Skip to Content, Navigation, or Footer.

Religious individuals under investigation by campus police

DH logo The Daily Helmsman Logo

The University of Memphis campus police have been notified about individuals around campus handing out religious literature.

The individuals, who said they are from the World Mission Society Church of God located in Southaven, Mississippi, do not have permission to be on campus, according to Derek Myers, assistant chief of police at the university. Myers said the people can be charged with trespassing if they are caught on campus.

Last week, the group was given a warning about trespassing after a police report was filed. 

Police services have made contact with several individuals who were possibly involved, and the individuals have been placed on criminal trespass status, Mary Balee, chief of the U of M police, said in an email to U of M students and staff.

The group uses Bible verses to prove their belief God is “not only God the Father but also God the Mother,†according to their pamphlet. Students have said the people have been going by the names of Markita, Malia, Mercedes, Chaeri and Jason. They would not give their last names.

There were reports of the individuals being involved in suspicious activity, but Myers said those claims are largely unsubstantiated. Campus police will run background checks of the individuals to check for anything in their past. When asked about the allegations against the church, Malia said they were not true.

“Someone somewhere said that we were trying to kidnap somebody, so we meet at Starbucks to avoid things like that,†Malia said. “We do a lot of good stuff, and it’s so sad that people say that.â€

Malia also said the group is a registered student organization at the U of M called “Elohist.†In Tiger Zone, the database for U of M registered student organizations, the group is described as “zealous U of M students who are active members of the World Mission Society Church of God, and who are geared towards displaying the glory of God the Father and God the Mother through various movements.â€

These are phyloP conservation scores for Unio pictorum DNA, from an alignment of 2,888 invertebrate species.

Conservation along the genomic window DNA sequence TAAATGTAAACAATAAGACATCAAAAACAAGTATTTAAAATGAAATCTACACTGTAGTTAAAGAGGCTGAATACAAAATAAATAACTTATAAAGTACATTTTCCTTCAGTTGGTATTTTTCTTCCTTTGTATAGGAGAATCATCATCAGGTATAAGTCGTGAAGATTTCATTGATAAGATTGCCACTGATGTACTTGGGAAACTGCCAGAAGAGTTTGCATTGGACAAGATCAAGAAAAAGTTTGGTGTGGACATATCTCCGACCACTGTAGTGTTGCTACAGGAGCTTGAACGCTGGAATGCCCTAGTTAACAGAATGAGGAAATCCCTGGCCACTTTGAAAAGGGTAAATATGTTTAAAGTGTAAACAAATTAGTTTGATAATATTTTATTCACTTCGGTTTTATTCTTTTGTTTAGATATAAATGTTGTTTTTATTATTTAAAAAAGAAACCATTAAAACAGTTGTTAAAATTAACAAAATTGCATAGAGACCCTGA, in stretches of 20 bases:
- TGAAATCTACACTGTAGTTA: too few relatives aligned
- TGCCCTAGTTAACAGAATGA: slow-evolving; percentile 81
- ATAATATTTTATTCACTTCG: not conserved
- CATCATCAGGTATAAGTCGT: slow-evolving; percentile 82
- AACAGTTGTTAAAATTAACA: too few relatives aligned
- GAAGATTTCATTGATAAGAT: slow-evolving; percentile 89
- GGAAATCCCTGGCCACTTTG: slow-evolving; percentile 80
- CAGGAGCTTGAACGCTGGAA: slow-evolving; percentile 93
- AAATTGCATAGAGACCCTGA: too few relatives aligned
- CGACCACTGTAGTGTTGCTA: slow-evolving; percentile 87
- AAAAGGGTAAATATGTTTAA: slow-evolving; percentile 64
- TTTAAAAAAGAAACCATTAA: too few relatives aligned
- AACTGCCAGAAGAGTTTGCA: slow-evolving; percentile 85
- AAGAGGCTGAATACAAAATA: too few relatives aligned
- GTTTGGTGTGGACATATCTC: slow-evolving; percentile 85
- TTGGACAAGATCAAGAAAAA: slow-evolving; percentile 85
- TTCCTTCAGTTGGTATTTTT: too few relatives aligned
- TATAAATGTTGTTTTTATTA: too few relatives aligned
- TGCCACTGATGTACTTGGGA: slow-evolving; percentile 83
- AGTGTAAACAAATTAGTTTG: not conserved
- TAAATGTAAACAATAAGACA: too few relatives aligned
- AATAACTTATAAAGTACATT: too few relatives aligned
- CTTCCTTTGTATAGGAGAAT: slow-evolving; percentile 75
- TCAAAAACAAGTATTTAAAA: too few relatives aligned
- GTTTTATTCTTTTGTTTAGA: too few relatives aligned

Jason said it is sad people are saying these things.

“They don’t want to hear this, don’t want to see this in the Bible,†Jason said. “I feel sad for their souls because when God comes back, they’ll have to answer to God.â€

Antaun Andrews, 21, a civil engineering senior from North Augusta, South Carolina, said he was approached by an Asian girl and a black man who wanted to talk about “God the Mother.â€

“They were really pushy and asked us to meet up for a one-on-one Bible study,†Andrews said. “After I said no, I just took the pamphlet and said I would call later.â€

In addition to Andrews, 20-year-old biology junior Mackenzie White said she was also approached by three members of the group in December.

“I was alone studying in the UC, and three women approached me while I was trying to study,†White said. “They essentially surrounded me, since I was against a wall, so I couldn’t really leave.â€

White said one woman asked if she knew of “God the Mother,†and White was asked to come to a bible study.

“The main lady, Markita, started reading from a Korean bible and just saying things at me,†White said. “She asked if I would come to a bible study, so I asked when they were since other organizations on campus have them on certain nights." 

White also said Markita asked for her phone number.

“I reluctantly gave her my phone number, and a few days later, I got a text asking if I would make an appointment for a bible study,†White said. “I just blocked the number because I’m not really a religious person in the first place.â€Â 

Myers also said if someone on campus encounters these individuals, they should clandestinely take a photo and post it on the LiveSafe app to help police identify the people. 

Similar Posts